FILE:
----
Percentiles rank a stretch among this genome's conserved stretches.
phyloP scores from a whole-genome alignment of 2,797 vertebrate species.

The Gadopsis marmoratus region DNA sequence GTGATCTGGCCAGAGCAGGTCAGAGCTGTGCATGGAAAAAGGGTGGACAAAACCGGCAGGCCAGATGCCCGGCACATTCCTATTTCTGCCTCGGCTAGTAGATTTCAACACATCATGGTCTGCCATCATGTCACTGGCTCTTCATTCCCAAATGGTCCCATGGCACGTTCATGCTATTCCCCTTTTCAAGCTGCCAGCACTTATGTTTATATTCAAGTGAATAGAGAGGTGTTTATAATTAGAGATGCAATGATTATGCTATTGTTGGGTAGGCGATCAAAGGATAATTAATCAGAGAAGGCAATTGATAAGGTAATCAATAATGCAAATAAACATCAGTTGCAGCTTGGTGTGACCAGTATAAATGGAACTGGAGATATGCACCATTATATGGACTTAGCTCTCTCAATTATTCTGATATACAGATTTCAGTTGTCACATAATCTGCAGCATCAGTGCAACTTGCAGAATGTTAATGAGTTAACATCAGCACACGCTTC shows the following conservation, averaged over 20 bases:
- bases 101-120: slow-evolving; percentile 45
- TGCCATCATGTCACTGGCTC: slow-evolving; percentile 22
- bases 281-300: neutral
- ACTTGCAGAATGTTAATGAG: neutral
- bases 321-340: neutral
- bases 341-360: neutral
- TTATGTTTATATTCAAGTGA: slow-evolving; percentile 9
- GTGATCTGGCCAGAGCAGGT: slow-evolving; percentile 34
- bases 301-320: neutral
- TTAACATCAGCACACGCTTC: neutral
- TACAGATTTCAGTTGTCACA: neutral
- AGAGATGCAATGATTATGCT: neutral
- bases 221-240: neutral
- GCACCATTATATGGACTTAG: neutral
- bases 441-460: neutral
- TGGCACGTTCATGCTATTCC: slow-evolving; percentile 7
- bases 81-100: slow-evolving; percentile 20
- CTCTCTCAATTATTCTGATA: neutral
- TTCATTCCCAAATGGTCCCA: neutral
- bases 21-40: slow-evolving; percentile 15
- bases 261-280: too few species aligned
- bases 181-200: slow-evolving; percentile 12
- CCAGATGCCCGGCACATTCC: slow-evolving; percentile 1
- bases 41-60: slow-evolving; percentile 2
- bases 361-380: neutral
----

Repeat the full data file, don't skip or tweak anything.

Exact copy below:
Percentiles rank a stretch among this genome's conserved stretches.
phyloP scores from a whole-genome alignment of 2,797 vertebrate species.

The Gadopsis marmoratus region DNA sequence GTGATCTGGCCAGAGCAGGTCAGAGCTGTGCATGGAAAAAGGGTGGACAAAACCGGCAGGCCAGATGCCCGGCACATTCCTATTTCTGCCTCGGCTAGTAGATTTCAACACATCATGGTCTGCCATCATGTCACTGGCTCTTCATTCCCAAATGGTCCCATGGCACGTTCATGCTATTCCCCTTTTCAAGCTGCCAGCACTTATGTTTATATTCAAGTGAATAGAGAGGTGTTTATAATTAGAGATGCAATGATTATGCTATTGTTGGGTAGGCGATCAAAGGATAATTAATCAGAGAAGGCAATTGATAAGGTAATCAATAATGCAAATAAACATCAGTTGCAGCTTGGTGTGACCAGTATAAATGGAACTGGAGATATGCACCATTATATGGACTTAGCTCTCTCAATTATTCTGATATACAGATTTCAGTTGTCACATAATCTGCAGCATCAGTGCAACTTGCAGAATGTTAATGAGTTAACATCAGCACACGCTTC shows the following conservation, averaged over 20 bases:
- bases 101-120: slow-evolving; percentile 45
- TGCCATCATGTCACTGGCTC: slow-evolving; percentile 22
- bases 281-300: neutral
- ACTTGCAGAATGTTAATGAG: neutral
- bases 321-340: neutral
- bases 341-360: neutral
- TTATGTTTATATTCAAGTGA: slow-evolving; percentile 9
- GTGATCTGGCCAGAGCAGGT: slow-evolving; percentile 34
- bases 301-320: neutral
- TTAACATCAGCACACGCTTC: neutral
- TACAGATTTCAGTTGTCACA: neutral
- AGAGATGCAATGATTATGCT: neutral
- bases 221-240: neutral
- GCACCATTATATGGACTTAG: neutral
- bases 441-460: neutral
- TGGCACGTTCATGCTATTCC: slow-evolving; percentile 7
- bases 81-100: slow-evolving; percentile 20
- CTCTCTCAATTATTCTGATA: neutral
- TTCATTCCCAAATGGTCCCA: neutral
- bases 21-40: slow-evolving; percentile 15
- bases 261-280: too few species aligned
- bases 181-200: slow-evolving; percentile 12
- CCAGATGCCCGGCACATTCC: slow-evolving; percentile 1
- bases 41-60: slow-evolving; percentile 2
- bases 361-380: neutral